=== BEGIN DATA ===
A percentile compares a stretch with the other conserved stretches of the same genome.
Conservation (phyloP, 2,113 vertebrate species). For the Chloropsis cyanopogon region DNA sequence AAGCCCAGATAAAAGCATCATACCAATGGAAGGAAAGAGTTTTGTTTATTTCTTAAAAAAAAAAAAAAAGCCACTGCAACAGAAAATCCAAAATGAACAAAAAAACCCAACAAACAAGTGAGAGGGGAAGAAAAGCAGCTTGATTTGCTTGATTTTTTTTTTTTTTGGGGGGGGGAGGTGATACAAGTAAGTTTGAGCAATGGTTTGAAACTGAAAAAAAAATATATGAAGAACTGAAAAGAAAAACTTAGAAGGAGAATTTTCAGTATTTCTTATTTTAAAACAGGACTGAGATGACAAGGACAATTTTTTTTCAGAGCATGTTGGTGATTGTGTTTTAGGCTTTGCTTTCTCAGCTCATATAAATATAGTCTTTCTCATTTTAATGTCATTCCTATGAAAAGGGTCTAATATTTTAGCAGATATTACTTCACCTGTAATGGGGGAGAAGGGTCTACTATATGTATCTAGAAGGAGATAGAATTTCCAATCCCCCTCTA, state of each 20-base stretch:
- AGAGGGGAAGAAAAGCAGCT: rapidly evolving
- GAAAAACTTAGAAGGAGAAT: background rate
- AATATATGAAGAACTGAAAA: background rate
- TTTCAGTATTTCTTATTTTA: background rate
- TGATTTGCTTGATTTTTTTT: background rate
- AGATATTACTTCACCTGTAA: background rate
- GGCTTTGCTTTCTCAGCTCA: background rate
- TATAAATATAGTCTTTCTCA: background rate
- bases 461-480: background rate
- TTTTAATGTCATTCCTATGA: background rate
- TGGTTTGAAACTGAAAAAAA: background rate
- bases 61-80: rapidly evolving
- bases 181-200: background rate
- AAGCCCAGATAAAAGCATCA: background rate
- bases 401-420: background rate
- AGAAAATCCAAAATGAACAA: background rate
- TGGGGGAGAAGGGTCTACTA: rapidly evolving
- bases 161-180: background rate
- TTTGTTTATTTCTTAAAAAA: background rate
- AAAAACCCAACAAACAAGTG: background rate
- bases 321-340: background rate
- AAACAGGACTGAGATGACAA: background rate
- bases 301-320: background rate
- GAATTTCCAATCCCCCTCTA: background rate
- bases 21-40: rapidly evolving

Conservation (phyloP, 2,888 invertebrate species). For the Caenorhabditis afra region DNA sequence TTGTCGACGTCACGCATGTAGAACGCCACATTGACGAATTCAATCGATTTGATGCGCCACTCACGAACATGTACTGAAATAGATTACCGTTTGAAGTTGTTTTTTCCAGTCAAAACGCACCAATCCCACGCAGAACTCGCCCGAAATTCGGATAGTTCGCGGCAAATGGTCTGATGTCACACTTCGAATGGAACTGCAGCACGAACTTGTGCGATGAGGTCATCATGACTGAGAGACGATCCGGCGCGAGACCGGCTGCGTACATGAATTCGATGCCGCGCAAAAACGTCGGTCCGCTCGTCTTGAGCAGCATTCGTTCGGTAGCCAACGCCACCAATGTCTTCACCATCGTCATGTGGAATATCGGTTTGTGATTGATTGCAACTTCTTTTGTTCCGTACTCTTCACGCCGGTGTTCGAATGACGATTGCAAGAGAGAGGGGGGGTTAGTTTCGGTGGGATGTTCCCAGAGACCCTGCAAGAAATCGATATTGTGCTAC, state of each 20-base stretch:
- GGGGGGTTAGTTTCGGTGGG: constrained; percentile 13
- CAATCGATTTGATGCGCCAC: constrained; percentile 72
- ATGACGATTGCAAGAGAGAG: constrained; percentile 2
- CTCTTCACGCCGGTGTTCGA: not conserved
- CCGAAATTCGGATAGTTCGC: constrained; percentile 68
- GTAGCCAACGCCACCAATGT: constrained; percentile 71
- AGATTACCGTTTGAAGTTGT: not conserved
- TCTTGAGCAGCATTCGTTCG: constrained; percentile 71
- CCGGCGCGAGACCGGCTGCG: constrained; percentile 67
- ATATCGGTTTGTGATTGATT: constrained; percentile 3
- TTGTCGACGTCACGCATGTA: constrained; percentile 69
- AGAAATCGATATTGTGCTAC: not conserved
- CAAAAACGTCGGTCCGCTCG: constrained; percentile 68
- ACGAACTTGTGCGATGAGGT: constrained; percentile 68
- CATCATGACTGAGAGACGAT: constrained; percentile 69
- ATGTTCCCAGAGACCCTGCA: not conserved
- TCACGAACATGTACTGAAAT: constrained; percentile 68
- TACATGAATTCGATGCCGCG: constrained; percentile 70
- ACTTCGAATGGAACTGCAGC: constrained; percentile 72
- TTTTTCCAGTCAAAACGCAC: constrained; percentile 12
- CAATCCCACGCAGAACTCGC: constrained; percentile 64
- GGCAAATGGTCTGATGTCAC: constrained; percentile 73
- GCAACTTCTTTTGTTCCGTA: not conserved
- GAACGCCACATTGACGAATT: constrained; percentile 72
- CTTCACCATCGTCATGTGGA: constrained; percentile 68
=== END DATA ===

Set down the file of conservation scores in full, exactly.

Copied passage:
A percentile compares a stretch with the other conserved stretches of the same genome.
Conservation (phyloP, 2,113 vertebrate species). For the Chloropsis cyanopogon region DNA sequence AAGCCCAGATAAAAGCATCATACCAATGGAAGGAAAGAGTTTTGTTTATTTCTTAAAAAAAAAAAAAAAGCCACTGCAACAGAAAATCCAAAATGAACAAAAAAACCCAACAAACAAGTGAGAGGGGAAGAAAAGCAGCTTGATTTGCTTGATTTTTTTTTTTTTTGGGGGGGGGAGGTGATACAAGTAAGTTTGAGCAATGGTTTGAAACTGAAAAAAAAATATATGAAGAACTGAAAAGAAAAACTTAGAAGGAGAATTTTCAGTATTTCTTATTTTAAAACAGGACTGAGATGACAAGGACAATTTTTTTTCAGAGCATGTTGGTGATTGTGTTTTAGGCTTTGCTTTCTCAGCTCATATAAATATAGTCTTTCTCATTTTAATGTCATTCCTATGAAAAGGGTCTAATATTTTAGCAGATATTACTTCACCTGTAATGGGGGAGAAGGGTCTACTATATGTATCTAGAAGGAGATAGAATTTCCAATCCCCCTCTA, state of each 20-base stretch:
- AGAGGGGAAGAAAAGCAGCT: rapidly evolving
- GAAAAACTTAGAAGGAGAAT: background rate
- AATATATGAAGAACTGAAAA: background rate
- TTTCAGTATTTCTTATTTTA: background rate
- TGATTTGCTTGATTTTTTTT: background rate
- AGATATTACTTCACCTGTAA: background rate
- GGCTTTGCTTTCTCAGCTCA: background rate
- TATAAATATAGTCTTTCTCA: background rate
- bases 461-480: background rate
- TTTTAATGTCATTCCTATGA: background rate
- TGGTTTGAAACTGAAAAAAA: background rate
- bases 61-80: rapidly evolving
- bases 181-200: background rate
- AAGCCCAGATAAAAGCATCA: background rate
- bases 401-420: background rate
- AGAAAATCCAAAATGAACAA: background rate
- TGGGGGAGAAGGGTCTACTA: rapidly evolving
- bases 161-180: background rate
- TTTGTTTATTTCTTAAAAAA: background rate
- AAAAACCCAACAAACAAGTG: background rate
- bases 321-340: background rate
- AAACAGGACTGAGATGACAA: background rate
- bases 301-320: background rate
- GAATTTCCAATCCCCCTCTA: background rate
- bases 21-40: rapidly evolving

Conservation (phyloP, 2,888 invertebrate species). For the Caenorhabditis afra region DNA sequence TTGTCGACGTCACGCATGTAGAACGCCACATTGACGAATTCAATCGATTTGATGCGCCACTCACGAACATGTACTGAAATAGATTACCGTTTGAAGTTGTTTTTTCCAGTCAAAACGCACCAATCCCACGCAGAACTCGCCCGAAATTCGGATAGTTCGCGGCAAATGGTCTGATGTCACACTTCGAATGGAACTGCAGCACGAACTTGTGCGATGAGGTCATCATGACTGAGAGACGATCCGGCGCGAGACCGGCTGCGTACATGAATTCGATGCCGCGCAAAAACGTCGGTCCGCTCGTCTTGAGCAGCATTCGTTCGGTAGCCAACGCCACCAATGTCTTCACCATCGTCATGTGGAATATCGGTTTGTGATTGATTGCAACTTCTTTTGTTCCGTACTCTTCACGCCGGTGTTCGAATGACGATTGCAAGAGAGAGGGGGGGTTAGTTTCGGTGGGATGTTCCCAGAGACCCTGCAAGAAATCGATATTGTGCTAC, state of each 20-base stretch:
- GGGGGGTTAGTTTCGGTGGG: constrained; percentile 13
- CAATCGATTTGATGCGCCAC: constrained; percentile 72
- ATGACGATTGCAAGAGAGAG: constrained; percentile 2
- CTCTTCACGCCGGTGTTCGA: not conserved
- CCGAAATTCGGATAGTTCGC: constrained; percentile 68
- GTAGCCAACGCCACCAATGT: constrained; percentile 71
- AGATTACCGTTTGAAGTTGT: not conserved
- TCTTGAGCAGCATTCGTTCG: constrained; percentile 71
- CCGGCGCGAGACCGGCTGCG: constrained; percentile 67
- ATATCGGTTTGTGATTGATT: constrained; percentile 3
- TTGTCGACGTCACGCATGTA: constrained; percentile 69
- AGAAATCGATATTGTGCTAC: not conserved
- CAAAAACGTCGGTCCGCTCG: constrained; percentile 68
- ACGAACTTGTGCGATGAGGT: constrained; percentile 68
- CATCATGACTGAGAGACGAT: constrained; percentile 69
- ATGTTCCCAGAGACCCTGCA: not conserved
- TCACGAACATGTACTGAAAT: constrained; percentile 68
- TACATGAATTCGATGCCGCG: constrained; percentile 70
- ACTTCGAATGGAACTGCAGC: constrained; percentile 72
- TTTTTCCAGTCAAAACGCAC: constrained; percentile 12
- CAATCCCACGCAGAACTCGC: constrained; percentile 64
- GGCAAATGGTCTGATGTCAC: constrained; percentile 73
- GCAACTTCTTTTGTTCCGTA: not conserved
- GAACGCCACATTGACGAATT: constrained; percentile 72
- CTTCACCATCGTCATGTGGA: constrained; percentile 68